FIG. 17 shows in block diagram a slow scan, still picture video transmission system utilized in conjunction with the system shown in FIGS. 16A through 16C. This system provides the user with remote video alarm transmissions of the module parent room using the switched public telephone network. The system may be activated upon detection of an intruder to transmit video freeze-frames to any remote location at which the images may be viewed in near real-time on a TV monitor, and/or recorded on a VCR or thermal paper printer automatically activated by each alarm event. Freeze-frame videos would be sent approximately every two seconds during an intrusion. Programming of the slow scan transmission system digital telephone dialer with the desired outgoing telephone number may be accomplished with the on-board DTMF (dual-tone multi-frequency) telephone keypad utilizing a DTMF function-transfer switch as described below, and/or a remote-access DTMF-responsive, control device with EEPROM memory 511, which would enable the user to change the digital dialer video-send telephone number from any external location.
The slow scan television transmission system is activated upon a parent room intrusion by the security system passive infrared detector 22 as described above and security system central control instrument 321 that sends a signal to digital telephone dialer/transmitter 502 during an alarm event. CCD video camera 451, also shown in FIG. 16A includes a 75Ω mini-coaxial cable 512 to the internal video monitor shown above. A parallel output 452a, also shown in FIG. 16A is also provided to signal processor/transmitter 502, for example, a Sony Security Systems (Montvale, N.J.) SPT-T200 Telepix transmitter with automatic digital telephone dialer that provides the digital freeze-frame data and which transmits the images via the telephone lines to the external location where the signals are received with a slow scan video receiver/monitor such as a Sony SPT-R200. The Sony system is a good example because it is event-triggered and provides for transmission of parent room audio as well utilizing "listen-in" microphone or microphones 514.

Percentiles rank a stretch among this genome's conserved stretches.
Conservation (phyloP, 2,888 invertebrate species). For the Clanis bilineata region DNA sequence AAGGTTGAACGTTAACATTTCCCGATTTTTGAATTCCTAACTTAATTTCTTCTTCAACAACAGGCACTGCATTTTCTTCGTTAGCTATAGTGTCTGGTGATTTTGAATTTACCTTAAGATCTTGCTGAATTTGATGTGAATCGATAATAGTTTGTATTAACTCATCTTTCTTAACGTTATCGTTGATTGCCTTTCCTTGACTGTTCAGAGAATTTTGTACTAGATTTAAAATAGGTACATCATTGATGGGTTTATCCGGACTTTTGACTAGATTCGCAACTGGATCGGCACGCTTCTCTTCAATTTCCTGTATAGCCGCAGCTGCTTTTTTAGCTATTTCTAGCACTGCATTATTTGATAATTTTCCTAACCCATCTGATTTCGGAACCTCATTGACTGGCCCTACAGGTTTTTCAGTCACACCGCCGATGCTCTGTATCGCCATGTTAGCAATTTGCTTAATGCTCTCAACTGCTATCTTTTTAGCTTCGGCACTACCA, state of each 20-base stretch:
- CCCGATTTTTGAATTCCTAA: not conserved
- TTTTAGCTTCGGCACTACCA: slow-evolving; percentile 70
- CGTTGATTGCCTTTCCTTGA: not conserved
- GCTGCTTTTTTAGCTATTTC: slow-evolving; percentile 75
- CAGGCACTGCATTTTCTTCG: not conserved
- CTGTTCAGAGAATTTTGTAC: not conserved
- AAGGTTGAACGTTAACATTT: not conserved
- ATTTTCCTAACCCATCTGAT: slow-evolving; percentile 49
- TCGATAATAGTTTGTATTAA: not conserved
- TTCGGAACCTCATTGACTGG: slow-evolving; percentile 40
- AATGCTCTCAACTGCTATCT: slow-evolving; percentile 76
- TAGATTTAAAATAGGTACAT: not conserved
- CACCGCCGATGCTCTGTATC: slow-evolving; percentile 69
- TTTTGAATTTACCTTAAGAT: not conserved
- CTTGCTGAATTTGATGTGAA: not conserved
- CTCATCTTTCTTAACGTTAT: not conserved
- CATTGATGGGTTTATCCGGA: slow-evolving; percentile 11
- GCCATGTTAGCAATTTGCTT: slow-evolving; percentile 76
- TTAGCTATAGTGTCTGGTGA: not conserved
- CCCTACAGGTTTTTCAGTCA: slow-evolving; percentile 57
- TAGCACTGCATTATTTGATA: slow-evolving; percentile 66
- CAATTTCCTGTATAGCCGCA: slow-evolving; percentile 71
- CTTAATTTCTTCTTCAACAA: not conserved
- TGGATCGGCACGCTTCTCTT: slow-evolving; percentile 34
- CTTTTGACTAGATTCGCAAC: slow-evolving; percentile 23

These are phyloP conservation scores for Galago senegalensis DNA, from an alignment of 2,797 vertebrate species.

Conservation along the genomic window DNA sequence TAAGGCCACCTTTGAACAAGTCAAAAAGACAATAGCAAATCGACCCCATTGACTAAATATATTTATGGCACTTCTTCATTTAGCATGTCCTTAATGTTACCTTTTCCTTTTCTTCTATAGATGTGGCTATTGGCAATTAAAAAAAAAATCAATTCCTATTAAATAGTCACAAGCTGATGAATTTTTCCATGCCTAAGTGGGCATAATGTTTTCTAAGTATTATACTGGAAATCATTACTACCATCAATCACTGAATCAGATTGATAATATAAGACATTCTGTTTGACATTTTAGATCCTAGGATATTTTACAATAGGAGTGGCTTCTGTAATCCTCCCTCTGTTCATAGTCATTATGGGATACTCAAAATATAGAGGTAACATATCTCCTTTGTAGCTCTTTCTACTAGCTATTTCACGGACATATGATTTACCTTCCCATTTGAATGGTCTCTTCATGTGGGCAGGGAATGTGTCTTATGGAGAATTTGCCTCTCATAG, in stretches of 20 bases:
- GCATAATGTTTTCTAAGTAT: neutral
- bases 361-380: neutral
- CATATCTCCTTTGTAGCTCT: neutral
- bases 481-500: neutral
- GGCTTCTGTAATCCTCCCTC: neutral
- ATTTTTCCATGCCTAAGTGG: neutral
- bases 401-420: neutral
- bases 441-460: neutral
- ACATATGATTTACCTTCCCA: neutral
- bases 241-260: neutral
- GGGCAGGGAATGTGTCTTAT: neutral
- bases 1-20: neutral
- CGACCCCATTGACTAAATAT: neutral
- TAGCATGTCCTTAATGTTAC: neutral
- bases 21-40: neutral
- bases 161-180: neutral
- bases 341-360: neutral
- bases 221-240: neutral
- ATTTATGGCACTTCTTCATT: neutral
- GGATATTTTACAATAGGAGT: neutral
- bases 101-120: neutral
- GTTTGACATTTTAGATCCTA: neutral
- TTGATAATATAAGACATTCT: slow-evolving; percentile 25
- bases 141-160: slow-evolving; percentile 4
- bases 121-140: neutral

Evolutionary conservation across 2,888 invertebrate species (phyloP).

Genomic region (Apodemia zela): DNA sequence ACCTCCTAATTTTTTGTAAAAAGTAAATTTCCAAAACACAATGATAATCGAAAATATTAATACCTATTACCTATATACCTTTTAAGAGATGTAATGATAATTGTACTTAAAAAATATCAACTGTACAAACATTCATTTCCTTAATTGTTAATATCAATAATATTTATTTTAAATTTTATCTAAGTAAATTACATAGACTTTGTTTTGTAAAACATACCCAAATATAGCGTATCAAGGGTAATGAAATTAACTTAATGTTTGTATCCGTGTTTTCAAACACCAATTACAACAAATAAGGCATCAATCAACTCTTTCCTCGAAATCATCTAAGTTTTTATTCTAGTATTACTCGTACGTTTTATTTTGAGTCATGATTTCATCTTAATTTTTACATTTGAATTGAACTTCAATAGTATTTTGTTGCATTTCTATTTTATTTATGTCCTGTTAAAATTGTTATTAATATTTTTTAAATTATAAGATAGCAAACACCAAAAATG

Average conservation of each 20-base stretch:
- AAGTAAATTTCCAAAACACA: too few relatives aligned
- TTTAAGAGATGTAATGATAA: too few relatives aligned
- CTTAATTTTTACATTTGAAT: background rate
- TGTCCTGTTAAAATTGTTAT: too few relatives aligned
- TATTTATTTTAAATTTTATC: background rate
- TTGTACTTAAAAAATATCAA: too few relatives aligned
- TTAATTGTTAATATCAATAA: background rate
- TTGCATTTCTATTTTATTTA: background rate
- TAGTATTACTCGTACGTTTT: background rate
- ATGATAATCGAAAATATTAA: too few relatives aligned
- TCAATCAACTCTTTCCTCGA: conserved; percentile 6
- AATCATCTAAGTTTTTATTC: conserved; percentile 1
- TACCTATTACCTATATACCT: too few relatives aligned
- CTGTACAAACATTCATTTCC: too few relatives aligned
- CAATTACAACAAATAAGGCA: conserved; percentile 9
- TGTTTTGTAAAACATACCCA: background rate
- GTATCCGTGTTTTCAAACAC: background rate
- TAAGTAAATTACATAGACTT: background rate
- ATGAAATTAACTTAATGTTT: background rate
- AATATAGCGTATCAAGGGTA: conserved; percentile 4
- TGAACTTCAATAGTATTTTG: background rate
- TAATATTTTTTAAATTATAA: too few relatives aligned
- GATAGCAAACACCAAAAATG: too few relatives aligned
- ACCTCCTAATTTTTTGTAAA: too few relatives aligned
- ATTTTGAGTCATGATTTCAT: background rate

DTMF keypad and LCD numerical display 504 allows the user to select the outgoing video-send telephone number in conjunction with DTMF function selector 505 and view the information on the LCD display for verification before sending it to an EEPROM circuit where the data is retained for use with the slow scan transmitter/dialer. Secure-voice communications encryption equipment 506 utilizes DTMF pad 504 in conjunction with selector 505. An alternative to the DTMF function selector would be to utilize two DTMF pads. The public telephone network is indicated by block 507. The freeze-frames are provided to television receiver/processor 508 at a remote location, as well as auxiliary VCR or video printer 509. A remote touchtone (DTMF) telephone 510 allows the user to access the DTMF remote-control circuit 511 described above and remotely control programming of this system.